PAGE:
South Korea’s spy agency says it suspects North Korean hackers staged several large-scale cyberattacks against cryptocurrency exchanges in the South, seeking to alleviate Bitcoin and other digital currencies to bypass the international sanctions against Pyongyang.
Kristian Rouz – South Korea’s counter-intelligence agency says Pyongyang had a hand in several cyberattacks against Bitcoin exchanges in Seoul. The attacks happened earlier this year, and resulted in the hackers obtaining cryptocurrency to the value of almost $7 mln at the time.
According to the South Korean National Intelligence Service (NIS), North Korean hackers breached user databases of Bitthumb – the nation’s largest cryptocurrency exchange – back in June. The hackers reportedly accessed personal information of up to 36,000 Bitthumb users.
The NIS also said North Korean hackers penetrated another cryptocurrency exchange, Coinis, in September.
The hackers then used the compromised information in order to move Bitcoin and other digital currencies from user accounts. The money has allegedly been used to finance North Korea’s nuclear and ballistic missile programs, and boost the country’s armaments production.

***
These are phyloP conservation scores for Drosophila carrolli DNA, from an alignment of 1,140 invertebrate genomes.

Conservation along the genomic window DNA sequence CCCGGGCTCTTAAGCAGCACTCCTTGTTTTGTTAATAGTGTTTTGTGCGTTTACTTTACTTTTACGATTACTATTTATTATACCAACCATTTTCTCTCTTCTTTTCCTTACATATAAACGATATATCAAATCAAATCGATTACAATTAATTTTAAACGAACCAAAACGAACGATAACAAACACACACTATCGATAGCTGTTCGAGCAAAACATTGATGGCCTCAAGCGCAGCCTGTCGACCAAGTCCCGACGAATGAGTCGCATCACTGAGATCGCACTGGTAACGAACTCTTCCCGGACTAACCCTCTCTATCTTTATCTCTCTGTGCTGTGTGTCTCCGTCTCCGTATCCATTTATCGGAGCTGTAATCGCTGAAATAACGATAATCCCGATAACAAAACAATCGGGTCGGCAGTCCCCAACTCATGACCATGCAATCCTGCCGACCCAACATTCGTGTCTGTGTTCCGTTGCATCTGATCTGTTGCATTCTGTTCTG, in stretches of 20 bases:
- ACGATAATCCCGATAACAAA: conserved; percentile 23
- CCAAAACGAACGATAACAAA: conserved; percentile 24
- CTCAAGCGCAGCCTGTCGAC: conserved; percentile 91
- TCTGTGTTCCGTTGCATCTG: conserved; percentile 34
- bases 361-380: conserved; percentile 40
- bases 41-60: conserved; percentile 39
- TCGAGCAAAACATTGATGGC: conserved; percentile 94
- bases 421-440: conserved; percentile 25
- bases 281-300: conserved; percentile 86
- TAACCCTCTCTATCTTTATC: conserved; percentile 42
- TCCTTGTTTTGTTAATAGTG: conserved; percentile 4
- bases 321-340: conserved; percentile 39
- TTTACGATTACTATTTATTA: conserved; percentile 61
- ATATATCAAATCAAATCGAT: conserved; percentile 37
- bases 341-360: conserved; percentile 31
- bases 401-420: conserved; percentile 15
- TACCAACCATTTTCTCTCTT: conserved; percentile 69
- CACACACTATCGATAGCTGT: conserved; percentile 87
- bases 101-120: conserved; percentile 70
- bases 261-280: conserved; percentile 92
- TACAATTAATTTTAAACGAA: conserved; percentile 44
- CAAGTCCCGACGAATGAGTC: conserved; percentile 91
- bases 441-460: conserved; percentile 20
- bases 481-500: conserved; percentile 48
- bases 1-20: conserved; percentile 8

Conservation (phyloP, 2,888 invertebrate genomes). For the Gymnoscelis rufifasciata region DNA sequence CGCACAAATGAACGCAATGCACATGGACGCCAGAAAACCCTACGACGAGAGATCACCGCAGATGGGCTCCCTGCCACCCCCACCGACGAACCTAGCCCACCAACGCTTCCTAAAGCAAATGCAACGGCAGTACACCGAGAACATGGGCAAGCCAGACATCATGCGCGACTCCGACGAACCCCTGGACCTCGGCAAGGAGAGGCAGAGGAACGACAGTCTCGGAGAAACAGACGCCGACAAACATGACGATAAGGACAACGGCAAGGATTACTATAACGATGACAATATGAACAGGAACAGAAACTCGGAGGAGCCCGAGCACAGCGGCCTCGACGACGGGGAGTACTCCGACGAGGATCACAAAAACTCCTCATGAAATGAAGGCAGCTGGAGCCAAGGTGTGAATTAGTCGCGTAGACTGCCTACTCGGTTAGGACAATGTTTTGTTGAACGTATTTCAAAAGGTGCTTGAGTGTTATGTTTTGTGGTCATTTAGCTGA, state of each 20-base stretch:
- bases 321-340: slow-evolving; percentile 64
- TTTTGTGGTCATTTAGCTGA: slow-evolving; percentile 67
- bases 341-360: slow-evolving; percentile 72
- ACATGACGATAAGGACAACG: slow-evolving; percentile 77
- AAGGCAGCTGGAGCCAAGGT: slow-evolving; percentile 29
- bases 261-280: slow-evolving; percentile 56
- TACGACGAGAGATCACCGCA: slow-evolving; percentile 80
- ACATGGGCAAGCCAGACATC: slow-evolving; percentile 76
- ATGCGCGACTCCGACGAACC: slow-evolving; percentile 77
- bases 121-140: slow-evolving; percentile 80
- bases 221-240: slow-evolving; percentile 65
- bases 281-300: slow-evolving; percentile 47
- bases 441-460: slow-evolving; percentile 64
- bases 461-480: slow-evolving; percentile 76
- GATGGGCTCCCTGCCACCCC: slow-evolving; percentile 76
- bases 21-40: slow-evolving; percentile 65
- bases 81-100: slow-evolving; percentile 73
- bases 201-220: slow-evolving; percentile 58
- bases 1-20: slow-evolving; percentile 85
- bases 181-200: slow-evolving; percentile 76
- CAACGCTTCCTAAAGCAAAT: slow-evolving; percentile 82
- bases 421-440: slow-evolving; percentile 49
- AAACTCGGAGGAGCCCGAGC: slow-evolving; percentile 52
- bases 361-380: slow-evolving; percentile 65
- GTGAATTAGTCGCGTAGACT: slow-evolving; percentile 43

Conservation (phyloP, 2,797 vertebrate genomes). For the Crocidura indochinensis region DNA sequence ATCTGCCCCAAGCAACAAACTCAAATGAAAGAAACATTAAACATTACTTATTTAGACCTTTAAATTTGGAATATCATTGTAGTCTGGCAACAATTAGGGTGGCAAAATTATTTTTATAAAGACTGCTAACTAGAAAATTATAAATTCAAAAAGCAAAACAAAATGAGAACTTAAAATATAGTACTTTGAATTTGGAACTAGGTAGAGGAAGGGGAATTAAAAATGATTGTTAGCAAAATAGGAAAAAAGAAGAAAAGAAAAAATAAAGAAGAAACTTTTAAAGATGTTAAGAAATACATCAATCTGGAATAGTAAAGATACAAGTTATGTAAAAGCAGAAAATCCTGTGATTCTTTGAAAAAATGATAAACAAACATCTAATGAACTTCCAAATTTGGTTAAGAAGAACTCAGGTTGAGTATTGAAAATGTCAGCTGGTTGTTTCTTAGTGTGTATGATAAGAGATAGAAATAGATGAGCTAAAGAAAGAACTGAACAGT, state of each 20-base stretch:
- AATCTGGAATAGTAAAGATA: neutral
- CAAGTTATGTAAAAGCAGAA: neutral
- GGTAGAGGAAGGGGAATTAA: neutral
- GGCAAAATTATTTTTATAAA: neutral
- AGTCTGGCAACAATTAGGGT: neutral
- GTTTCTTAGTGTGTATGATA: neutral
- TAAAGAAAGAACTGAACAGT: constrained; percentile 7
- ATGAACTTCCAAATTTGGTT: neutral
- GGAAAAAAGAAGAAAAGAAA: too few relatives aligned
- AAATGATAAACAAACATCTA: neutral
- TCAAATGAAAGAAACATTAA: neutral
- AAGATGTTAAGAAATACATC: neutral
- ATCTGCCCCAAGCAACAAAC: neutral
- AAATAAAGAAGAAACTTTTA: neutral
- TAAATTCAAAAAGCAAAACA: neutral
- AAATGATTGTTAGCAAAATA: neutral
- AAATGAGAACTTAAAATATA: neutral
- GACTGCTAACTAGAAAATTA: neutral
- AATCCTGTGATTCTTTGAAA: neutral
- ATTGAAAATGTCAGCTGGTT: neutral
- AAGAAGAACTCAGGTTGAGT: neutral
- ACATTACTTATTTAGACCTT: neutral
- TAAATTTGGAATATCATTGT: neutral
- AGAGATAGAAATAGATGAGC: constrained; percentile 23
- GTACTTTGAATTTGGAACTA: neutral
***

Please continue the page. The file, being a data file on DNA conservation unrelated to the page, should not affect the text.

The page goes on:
The NIS says hackers used the same code as that used by Lazarus back in 2014, when North Korean hackers compromised the computer systems of Sony.
This year’s cyberattacks also included the theft of Bitcoin and other digital currencies from the accounts of exchange Yapizon (now re-branded as Youbit).
Besides moving substantial sums of digital currencies out of the country, the hackers also requested a $5.5-million ransom from Bitthumb – in exchange for deleting the compromised personal information of its users.
Additionally, in October, hackers targeted another 10 cryptocurrency exchanges, by sending out e-mails containing malware. These attacks were prevented at an early stage by the Korean Internet Security Agency (KISA).
The malware used in these attacks is also the same as the viruses used in the 2014 and 2016 security breaches of the Bangladeshi central bank. The NIS also reported emails used in the October attacks are registered on North Korea’s Internet domain. The stolen cryptocurrency has since significantly increased in value, and is now worth $83 mln.
The evidence collected by the NIS will be passed to the prosecution, which will determine the further path of the investigation. The Bitthumb hack is being probed by the Supreme Prosecutors’ Office, whilst the thwarted October attacks are investigated by local law enforcement.
North Korea has reportedly intensified its cyber activities in response to the mounting international sanctions aimed at containing its nuclear ambitions. Earlier this year, cybercriminals attacked the British National Health Service (NHS), disrupting its work for almost a day. MI-6 suspects North Korea is involved with that case.